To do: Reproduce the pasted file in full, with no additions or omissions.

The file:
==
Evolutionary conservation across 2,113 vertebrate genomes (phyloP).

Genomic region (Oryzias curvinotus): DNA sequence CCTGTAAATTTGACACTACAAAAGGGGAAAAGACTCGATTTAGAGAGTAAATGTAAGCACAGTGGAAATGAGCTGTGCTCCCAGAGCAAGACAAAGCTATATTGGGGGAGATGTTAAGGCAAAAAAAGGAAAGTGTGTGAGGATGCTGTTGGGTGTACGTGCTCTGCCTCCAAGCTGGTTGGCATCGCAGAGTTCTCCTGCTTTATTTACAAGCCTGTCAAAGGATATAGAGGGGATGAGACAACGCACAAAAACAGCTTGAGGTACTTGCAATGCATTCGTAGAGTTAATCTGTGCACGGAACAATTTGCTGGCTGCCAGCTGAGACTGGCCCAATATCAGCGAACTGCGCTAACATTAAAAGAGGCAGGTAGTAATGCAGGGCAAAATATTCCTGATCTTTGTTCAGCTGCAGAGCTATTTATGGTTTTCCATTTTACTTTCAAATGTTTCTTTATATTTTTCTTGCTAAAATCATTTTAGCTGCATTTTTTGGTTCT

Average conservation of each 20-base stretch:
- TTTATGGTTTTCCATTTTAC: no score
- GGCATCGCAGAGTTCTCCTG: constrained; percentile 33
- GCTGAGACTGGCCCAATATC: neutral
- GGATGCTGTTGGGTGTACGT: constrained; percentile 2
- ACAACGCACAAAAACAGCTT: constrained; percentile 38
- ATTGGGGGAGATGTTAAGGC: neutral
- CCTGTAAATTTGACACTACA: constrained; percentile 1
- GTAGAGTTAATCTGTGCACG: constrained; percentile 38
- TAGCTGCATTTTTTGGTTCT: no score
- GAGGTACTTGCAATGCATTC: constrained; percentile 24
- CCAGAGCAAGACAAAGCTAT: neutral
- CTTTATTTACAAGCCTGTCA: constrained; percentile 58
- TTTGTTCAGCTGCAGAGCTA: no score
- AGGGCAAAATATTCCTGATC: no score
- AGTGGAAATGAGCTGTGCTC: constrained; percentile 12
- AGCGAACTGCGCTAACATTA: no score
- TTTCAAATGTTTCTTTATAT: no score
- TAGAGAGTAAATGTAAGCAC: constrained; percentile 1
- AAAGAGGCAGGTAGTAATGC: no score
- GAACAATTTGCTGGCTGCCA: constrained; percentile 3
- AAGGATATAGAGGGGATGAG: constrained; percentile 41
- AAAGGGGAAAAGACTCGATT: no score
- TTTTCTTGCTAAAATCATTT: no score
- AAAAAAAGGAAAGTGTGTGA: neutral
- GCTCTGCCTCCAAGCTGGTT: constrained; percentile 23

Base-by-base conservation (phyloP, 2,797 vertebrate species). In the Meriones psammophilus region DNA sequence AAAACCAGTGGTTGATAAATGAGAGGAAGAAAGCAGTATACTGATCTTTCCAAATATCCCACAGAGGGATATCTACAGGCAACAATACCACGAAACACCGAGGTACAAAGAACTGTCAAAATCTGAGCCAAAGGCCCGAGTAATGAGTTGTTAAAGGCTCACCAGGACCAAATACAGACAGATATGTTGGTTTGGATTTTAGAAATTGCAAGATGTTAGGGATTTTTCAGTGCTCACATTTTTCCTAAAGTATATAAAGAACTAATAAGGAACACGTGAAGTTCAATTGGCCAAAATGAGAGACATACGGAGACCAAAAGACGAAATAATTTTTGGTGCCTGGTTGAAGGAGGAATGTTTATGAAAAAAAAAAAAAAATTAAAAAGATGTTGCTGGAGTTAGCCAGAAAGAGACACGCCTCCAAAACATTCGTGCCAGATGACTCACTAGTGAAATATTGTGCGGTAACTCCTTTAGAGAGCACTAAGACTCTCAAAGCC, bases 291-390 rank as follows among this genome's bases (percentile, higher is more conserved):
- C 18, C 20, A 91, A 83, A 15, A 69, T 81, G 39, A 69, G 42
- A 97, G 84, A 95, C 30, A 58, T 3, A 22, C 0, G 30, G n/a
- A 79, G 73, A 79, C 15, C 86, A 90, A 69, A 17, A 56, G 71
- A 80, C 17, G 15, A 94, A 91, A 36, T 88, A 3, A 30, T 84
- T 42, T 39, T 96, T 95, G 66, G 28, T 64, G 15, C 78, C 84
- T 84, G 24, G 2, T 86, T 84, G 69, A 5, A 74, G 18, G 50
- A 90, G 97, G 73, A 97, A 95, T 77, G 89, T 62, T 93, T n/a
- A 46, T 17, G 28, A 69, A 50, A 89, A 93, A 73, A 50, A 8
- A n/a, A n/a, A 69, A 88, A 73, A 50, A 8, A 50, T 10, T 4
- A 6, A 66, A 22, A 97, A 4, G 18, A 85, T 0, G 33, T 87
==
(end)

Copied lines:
Evolutionary conservation across 2,113 vertebrate genomes (phyloP).

Genomic region (Oryzias curvinotus): DNA sequence CCTGTAAATTTGACACTACAAAAGGGGAAAAGACTCGATTTAGAGAGTAAATGTAAGCACAGTGGAAATGAGCTGTGCTCCCAGAGCAAGACAAAGCTATATTGGGGGAGATGTTAAGGCAAAAAAAGGAAAGTGTGTGAGGATGCTGTTGGGTGTACGTGCTCTGCCTCCAAGCTGGTTGGCATCGCAGAGTTCTCCTGCTTTATTTACAAGCCTGTCAAAGGATATAGAGGGGATGAGACAACGCACAAAAACAGCTTGAGGTACTTGCAATGCATTCGTAGAGTTAATCTGTGCACGGAACAATTTGCTGGCTGCCAGCTGAGACTGGCCCAATATCAGCGAACTGCGCTAACATTAAAAGAGGCAGGTAGTAATGCAGGGCAAAATATTCCTGATCTTTGTTCAGCTGCAGAGCTATTTATGGTTTTCCATTTTACTTTCAAATGTTTCTTTATATTTTTCTTGCTAAAATCATTTTAGCTGCATTTTTTGGTTCT

Average conservation of each 20-base stretch:
- TTTATGGTTTTCCATTTTAC: no score
- GGCATCGCAGAGTTCTCCTG: constrained; percentile 33
- GCTGAGACTGGCCCAATATC: neutral
- GGATGCTGTTGGGTGTACGT: constrained; percentile 2
- ACAACGCACAAAAACAGCTT: constrained; percentile 38
- ATTGGGGGAGATGTTAAGGC: neutral
- CCTGTAAATTTGACACTACA: constrained; percentile 1
- GTAGAGTTAATCTGTGCACG: constrained; percentile 38
- TAGCTGCATTTTTTGGTTCT: no score
- GAGGTACTTGCAATGCATTC: constrained; percentile 24
- CCAGAGCAAGACAAAGCTAT: neutral
- CTTTATTTACAAGCCTGTCA: constrained; percentile 58
- TTTGTTCAGCTGCAGAGCTA: no score
- AGGGCAAAATATTCCTGATC: no score
- AGTGGAAATGAGCTGTGCTC: constrained; percentile 12
- AGCGAACTGCGCTAACATTA: no score
- TTTCAAATGTTTCTTTATAT: no score
- TAGAGAGTAAATGTAAGCAC: constrained; percentile 1
- AAAGAGGCAGGTAGTAATGC: no score
- GAACAATTTGCTGGCTGCCA: constrained; percentile 3
- AAGGATATAGAGGGGATGAG: constrained; percentile 41
- AAAGGGGAAAAGACTCGATT: no score
- TTTTCTTGCTAAAATCATTT: no score
- AAAAAAAGGAAAGTGTGTGA: neutral
- GCTCTGCCTCCAAGCTGGTT: constrained; percentile 23

Base-by-base conservation (phyloP, 2,797 vertebrate species). In the Meriones psammophilus region DNA sequence AAAACCAGTGGTTGATAAATGAGAGGAAGAAAGCAGTATACTGATCTTTCCAAATATCCCACAGAGGGATATCTACAGGCAACAATACCACGAAACACCGAGGTACAAAGAACTGTCAAAATCTGAGCCAAAGGCCCGAGTAATGAGTTGTTAAAGGCTCACCAGGACCAAATACAGACAGATATGTTGGTTTGGATTTTAGAAATTGCAAGATGTTAGGGATTTTTCAGTGCTCACATTTTTCCTAAAGTATATAAAGAACTAATAAGGAACACGTGAAGTTCAATTGGCCAAAATGAGAGACATACGGAGACCAAAAGACGAAATAATTTTTGGTGCCTGGTTGAAGGAGGAATGTTTATGAAAAAAAAAAAAAAATTAAAAAGATGTTGCTGGAGTTAGCCAGAAAGAGACACGCCTCCAAAACATTCGTGCCAGATGACTCACTAGTGAAATATTGTGCGGTAACTCCTTTAGAGAGCACTAAGACTCTCAAAGCC, bases 291-390 rank as follows among this genome's bases (percentile, higher is more conserved):
- C 18, C 20, A 91, A 83, A 15, A 69, T 81, G 39, A 69, G 42
- A 97, G 84, A 95, C 30, A 58, T 3, A 22, C 0, G 30, G n/a
- A 79, G 73, A 79, C 15, C 86, A 90, A 69, A 17, A 56, G 71
- A 80, C 17, G 15, A 94, A 91, A 36, T 88, A 3, A 30, T 84
- T 42, T 39, T 96, T 95, G 66, G 28, T 64, G 15, C 78, C 84
- T 84, G 24, G 2, T 86, T 84, G 69, A 5, A 74, G 18, G 50
- A 90, G 97, G 73, A 97, A 95, T 77, G 89, T 62, T 93, T n/a
- A 46, T 17, G 28, A 69, A 50, A 89, A 93, A 73, A 50, A 8
- A n/a, A n/a, A 69, A 88, A 73, A 50, A 8, A 50, T 10, T 4
- A 6, A 66, A 22, A 97, A 4, G 18, A 85, T 0, G 33, T 87